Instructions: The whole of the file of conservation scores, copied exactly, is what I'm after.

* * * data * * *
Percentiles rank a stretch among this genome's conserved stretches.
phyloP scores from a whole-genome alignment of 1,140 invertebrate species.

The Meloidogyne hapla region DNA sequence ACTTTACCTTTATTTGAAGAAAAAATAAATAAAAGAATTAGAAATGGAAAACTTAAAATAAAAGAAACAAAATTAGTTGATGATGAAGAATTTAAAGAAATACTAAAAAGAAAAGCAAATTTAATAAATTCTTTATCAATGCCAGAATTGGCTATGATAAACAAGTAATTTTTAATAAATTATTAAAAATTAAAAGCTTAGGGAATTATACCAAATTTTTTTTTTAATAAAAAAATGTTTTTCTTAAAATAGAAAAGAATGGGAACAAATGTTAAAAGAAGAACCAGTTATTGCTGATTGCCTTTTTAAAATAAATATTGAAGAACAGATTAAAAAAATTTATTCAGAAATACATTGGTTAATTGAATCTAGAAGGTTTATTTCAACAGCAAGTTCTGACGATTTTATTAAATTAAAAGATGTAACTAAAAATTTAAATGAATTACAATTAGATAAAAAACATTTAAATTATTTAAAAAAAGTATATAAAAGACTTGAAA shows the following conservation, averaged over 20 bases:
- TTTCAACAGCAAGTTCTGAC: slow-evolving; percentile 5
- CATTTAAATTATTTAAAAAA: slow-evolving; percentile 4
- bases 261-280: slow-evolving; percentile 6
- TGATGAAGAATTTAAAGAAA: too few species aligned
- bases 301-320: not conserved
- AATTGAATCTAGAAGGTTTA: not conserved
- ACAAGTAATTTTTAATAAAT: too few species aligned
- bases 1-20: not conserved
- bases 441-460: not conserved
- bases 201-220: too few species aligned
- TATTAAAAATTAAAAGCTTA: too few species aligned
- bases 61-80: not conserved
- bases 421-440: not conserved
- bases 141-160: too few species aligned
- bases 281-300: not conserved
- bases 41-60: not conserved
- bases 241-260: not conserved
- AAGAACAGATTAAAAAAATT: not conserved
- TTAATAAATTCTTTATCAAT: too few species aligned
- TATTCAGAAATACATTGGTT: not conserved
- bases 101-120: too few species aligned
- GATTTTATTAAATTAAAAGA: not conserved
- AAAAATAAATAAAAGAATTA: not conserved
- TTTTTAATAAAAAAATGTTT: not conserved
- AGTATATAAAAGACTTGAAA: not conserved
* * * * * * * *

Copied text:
Percentiles rank a stretch among this genome's conserved stretches.
phyloP scores from a whole-genome alignment of 1,140 invertebrate species.

The Meloidogyne hapla region DNA sequence ACTTTACCTTTATTTGAAGAAAAAATAAATAAAAGAATTAGAAATGGAAAACTTAAAATAAAAGAAACAAAATTAGTTGATGATGAAGAATTTAAAGAAATACTAAAAAGAAAAGCAAATTTAATAAATTCTTTATCAATGCCAGAATTGGCTATGATAAACAAGTAATTTTTAATAAATTATTAAAAATTAAAAGCTTAGGGAATTATACCAAATTTTTTTTTTAATAAAAAAATGTTTTTCTTAAAATAGAAAAGAATGGGAACAAATGTTAAAAGAAGAACCAGTTATTGCTGATTGCCTTTTTAAAATAAATATTGAAGAACAGATTAAAAAAATTTATTCAGAAATACATTGGTTAATTGAATCTAGAAGGTTTATTTCAACAGCAAGTTCTGACGATTTTATTAAATTAAAAGATGTAACTAAAAATTTAAATGAATTACAATTAGATAAAAAACATTTAAATTATTTAAAAAAAGTATATAAAAGACTTGAAA shows the following conservation, averaged over 20 bases:
- TTTCAACAGCAAGTTCTGAC: slow-evolving; percentile 5
- CATTTAAATTATTTAAAAAA: slow-evolving; percentile 4
- bases 261-280: slow-evolving; percentile 6
- TGATGAAGAATTTAAAGAAA: too few species aligned
- bases 301-320: not conserved
- AATTGAATCTAGAAGGTTTA: not conserved
- ACAAGTAATTTTTAATAAAT: too few species aligned
- bases 1-20: not conserved
- bases 441-460: not conserved
- bases 201-220: too few species aligned
- TATTAAAAATTAAAAGCTTA: too few species aligned
- bases 61-80: not conserved
- bases 421-440: not conserved
- bases 141-160: too few species aligned
- bases 281-300: not conserved
- bases 41-60: not conserved
- bases 241-260: not conserved
- AAGAACAGATTAAAAAAATT: not conserved
- TTAATAAATTCTTTATCAAT: too few species aligned
- TATTCAGAAATACATTGGTT: not conserved
- bases 101-120: too few species aligned
- GATTTTATTAAATTAAAAGA: not conserved
- AAAAATAAATAAAAGAATTA: not conserved
- TTTTTAATAAAAAAATGTTT: not conserved
- AGTATATAAAAGACTTGAAA: not conserved